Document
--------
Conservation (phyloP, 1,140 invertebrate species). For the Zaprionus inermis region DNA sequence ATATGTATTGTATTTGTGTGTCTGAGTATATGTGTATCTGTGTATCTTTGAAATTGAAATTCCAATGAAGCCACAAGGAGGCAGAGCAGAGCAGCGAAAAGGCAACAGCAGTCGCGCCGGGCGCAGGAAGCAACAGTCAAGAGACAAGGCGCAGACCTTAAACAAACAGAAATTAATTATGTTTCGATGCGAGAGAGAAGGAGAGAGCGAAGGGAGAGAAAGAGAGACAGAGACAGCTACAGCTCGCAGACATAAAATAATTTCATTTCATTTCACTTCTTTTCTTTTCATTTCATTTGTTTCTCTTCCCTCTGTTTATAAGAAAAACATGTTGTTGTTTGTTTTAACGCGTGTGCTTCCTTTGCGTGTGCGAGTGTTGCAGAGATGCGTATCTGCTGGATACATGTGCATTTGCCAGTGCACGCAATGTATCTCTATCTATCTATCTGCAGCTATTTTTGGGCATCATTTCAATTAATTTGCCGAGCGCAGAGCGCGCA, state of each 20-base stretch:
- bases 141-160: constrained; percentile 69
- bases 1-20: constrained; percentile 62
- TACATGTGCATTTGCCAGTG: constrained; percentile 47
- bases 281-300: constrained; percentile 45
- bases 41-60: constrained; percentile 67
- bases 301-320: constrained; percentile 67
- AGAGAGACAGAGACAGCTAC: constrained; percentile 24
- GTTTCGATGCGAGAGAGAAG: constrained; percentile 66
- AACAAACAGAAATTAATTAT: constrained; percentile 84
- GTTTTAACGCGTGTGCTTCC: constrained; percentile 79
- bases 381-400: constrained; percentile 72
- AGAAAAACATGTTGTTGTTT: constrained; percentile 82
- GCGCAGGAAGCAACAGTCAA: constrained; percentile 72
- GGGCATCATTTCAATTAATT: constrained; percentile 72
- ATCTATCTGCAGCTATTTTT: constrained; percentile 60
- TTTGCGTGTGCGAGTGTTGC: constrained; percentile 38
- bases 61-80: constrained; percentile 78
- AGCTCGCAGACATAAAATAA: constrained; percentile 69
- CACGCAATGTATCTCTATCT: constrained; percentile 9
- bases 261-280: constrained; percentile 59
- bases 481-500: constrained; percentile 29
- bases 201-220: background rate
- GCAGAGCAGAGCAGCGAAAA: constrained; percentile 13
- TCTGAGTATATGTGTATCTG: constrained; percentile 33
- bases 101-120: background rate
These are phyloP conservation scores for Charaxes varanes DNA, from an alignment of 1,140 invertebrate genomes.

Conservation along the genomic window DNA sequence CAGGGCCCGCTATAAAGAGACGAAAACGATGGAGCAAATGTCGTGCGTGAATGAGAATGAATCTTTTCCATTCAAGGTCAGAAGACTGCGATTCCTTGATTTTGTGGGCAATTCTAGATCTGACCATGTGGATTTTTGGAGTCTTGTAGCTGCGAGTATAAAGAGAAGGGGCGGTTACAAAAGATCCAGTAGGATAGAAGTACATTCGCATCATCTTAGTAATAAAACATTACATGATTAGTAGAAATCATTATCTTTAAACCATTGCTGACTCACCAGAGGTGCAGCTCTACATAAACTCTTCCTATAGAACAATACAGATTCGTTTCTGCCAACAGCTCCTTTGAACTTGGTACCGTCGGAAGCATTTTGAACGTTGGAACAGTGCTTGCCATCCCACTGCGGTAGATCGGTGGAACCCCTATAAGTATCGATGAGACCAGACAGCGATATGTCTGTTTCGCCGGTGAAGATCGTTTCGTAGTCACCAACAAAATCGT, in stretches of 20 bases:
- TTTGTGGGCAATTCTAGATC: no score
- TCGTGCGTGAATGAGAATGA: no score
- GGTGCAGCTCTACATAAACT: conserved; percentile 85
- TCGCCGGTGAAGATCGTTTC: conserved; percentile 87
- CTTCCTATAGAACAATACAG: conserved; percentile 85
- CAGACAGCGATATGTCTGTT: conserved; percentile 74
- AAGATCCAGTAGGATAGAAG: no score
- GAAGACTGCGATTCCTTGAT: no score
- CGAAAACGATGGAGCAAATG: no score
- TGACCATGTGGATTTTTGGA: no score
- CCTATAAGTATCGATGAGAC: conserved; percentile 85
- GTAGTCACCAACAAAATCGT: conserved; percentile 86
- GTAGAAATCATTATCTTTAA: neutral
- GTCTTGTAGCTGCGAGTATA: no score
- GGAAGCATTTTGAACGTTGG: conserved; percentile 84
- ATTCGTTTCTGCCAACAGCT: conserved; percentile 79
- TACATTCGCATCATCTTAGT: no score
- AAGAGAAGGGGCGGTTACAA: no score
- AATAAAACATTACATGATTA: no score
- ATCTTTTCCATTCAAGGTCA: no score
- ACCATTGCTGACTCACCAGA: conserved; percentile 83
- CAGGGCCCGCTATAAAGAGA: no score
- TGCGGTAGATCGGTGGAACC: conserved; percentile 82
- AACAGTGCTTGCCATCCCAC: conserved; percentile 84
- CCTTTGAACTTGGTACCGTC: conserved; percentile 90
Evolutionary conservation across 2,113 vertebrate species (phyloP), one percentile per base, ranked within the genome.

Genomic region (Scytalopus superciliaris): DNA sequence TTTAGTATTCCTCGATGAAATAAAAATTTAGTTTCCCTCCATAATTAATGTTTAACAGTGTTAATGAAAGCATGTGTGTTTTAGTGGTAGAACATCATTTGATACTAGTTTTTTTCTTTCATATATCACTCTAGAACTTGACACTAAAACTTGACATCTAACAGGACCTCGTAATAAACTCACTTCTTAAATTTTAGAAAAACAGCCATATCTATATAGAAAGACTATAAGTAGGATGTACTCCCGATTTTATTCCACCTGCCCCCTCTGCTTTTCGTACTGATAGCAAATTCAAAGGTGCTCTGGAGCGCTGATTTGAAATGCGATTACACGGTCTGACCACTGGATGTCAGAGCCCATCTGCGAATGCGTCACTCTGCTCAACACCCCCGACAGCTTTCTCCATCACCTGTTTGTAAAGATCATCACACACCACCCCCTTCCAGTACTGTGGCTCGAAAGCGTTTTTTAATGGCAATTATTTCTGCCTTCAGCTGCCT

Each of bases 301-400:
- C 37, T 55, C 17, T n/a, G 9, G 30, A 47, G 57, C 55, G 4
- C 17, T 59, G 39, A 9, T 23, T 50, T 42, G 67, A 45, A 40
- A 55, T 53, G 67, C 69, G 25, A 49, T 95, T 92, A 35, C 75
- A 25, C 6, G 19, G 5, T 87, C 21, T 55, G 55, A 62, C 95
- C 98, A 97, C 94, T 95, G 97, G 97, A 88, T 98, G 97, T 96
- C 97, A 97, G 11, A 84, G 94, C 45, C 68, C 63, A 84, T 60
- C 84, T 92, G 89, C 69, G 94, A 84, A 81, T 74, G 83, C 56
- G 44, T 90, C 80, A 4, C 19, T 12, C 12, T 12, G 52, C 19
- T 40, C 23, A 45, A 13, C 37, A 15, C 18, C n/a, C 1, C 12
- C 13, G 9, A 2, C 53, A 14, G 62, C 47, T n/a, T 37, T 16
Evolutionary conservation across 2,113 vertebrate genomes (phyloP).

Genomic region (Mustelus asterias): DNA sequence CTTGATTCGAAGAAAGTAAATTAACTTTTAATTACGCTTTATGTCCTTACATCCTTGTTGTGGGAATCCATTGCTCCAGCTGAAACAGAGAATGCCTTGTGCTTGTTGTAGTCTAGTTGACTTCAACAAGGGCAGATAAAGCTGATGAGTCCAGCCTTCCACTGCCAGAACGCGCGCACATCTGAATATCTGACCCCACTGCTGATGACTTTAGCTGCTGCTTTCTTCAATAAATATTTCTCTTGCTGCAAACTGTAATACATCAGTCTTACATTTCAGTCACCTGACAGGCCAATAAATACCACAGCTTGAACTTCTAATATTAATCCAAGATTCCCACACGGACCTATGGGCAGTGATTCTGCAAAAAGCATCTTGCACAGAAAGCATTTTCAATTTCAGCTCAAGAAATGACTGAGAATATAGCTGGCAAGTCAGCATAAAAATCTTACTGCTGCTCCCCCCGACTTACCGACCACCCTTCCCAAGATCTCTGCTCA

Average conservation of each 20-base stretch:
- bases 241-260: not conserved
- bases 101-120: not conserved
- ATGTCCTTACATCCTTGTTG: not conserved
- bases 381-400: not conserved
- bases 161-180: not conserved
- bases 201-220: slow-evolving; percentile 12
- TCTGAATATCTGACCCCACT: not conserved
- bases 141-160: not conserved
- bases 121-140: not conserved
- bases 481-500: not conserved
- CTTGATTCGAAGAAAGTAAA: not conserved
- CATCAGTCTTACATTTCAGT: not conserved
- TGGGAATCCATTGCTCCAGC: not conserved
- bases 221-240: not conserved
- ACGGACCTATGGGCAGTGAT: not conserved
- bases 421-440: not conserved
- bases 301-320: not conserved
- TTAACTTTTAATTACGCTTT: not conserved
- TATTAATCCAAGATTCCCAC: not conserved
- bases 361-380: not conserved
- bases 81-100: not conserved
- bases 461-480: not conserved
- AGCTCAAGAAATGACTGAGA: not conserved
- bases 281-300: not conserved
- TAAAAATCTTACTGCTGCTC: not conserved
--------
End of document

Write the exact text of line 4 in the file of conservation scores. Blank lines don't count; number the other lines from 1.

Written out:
- TACATGTGCATTTGCCAGTG: constrained; percentile 47